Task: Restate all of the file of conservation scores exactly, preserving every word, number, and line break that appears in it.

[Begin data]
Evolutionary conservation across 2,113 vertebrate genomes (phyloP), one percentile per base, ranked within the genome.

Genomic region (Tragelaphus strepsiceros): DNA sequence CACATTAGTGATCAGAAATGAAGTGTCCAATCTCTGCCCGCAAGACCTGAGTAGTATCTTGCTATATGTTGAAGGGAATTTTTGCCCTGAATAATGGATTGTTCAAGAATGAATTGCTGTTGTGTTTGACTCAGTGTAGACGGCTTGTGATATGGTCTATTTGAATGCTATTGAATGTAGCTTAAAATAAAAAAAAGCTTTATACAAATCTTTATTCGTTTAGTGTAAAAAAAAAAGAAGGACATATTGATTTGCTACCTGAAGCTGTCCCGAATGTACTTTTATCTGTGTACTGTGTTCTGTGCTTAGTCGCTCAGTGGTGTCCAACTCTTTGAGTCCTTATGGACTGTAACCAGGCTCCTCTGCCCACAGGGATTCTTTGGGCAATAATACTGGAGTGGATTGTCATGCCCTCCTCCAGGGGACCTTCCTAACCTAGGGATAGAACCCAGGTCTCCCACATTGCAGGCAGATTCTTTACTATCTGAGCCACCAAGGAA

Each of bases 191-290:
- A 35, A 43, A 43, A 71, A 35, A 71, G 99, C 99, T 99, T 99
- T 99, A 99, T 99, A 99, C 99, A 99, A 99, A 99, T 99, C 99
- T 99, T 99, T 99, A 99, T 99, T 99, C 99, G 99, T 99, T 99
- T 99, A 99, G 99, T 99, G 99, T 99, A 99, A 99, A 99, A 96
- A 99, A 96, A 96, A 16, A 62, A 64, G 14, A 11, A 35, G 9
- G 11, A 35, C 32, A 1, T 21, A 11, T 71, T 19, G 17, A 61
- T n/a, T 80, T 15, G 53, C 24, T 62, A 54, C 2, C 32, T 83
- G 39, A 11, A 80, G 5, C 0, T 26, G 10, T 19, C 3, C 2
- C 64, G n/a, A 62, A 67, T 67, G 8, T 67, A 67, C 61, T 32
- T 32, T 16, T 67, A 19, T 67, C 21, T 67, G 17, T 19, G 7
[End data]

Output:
Evolutionary conservation across 2,113 vertebrate genomes (phyloP), one percentile per base, ranked within the genome.

Genomic region (Tragelaphus strepsiceros): DNA sequence CACATTAGTGATCAGAAATGAAGTGTCCAATCTCTGCCCGCAAGACCTGAGTAGTATCTTGCTATATGTTGAAGGGAATTTTTGCCCTGAATAATGGATTGTTCAAGAATGAATTGCTGTTGTGTTTGACTCAGTGTAGACGGCTTGTGATATGGTCTATTTGAATGCTATTGAATGTAGCTTAAAATAAAAAAAAGCTTTATACAAATCTTTATTCGTTTAGTGTAAAAAAAAAAGAAGGACATATTGATTTGCTACCTGAAGCTGTCCCGAATGTACTTTTATCTGTGTACTGTGTTCTGTGCTTAGTCGCTCAGTGGTGTCCAACTCTTTGAGTCCTTATGGACTGTAACCAGGCTCCTCTGCCCACAGGGATTCTTTGGGCAATAATACTGGAGTGGATTGTCATGCCCTCCTCCAGGGGACCTTCCTAACCTAGGGATAGAACCCAGGTCTCCCACATTGCAGGCAGATTCTTTACTATCTGAGCCACCAAGGAA

Each of bases 191-290:
- A 35, A 43, A 43, A 71, A 35, A 71, G 99, C 99, T 99, T 99
- T 99, A 99, T 99, A 99, C 99, A 99, A 99, A 99, T 99, C 99
- T 99, T 99, T 99, A 99, T 99, T 99, C 99, G 99, T 99, T 99
- T 99, A 99, G 99, T 99, G 99, T 99, A 99, A 99, A 99, A 96
- A 99, A 96, A 96, A 16, A 62, A 64, G 14, A 11, A 35, G 9
- G 11, A 35, C 32, A 1, T 21, A 11, T 71, T 19, G 17, A 61
- T n/a, T 80, T 15, G 53, C 24, T 62, A 54, C 2, C 32, T 83
- G 39, A 11, A 80, G 5, C 0, T 26, G 10, T 19, C 3, C 2
- C 64, G n/a, A 62, A 67, T 67, G 8, T 67, A 67, C 61, T 32
- T 32, T 16, T 67, A 19, T 67, C 21, T 67, G 17, T 19, G 7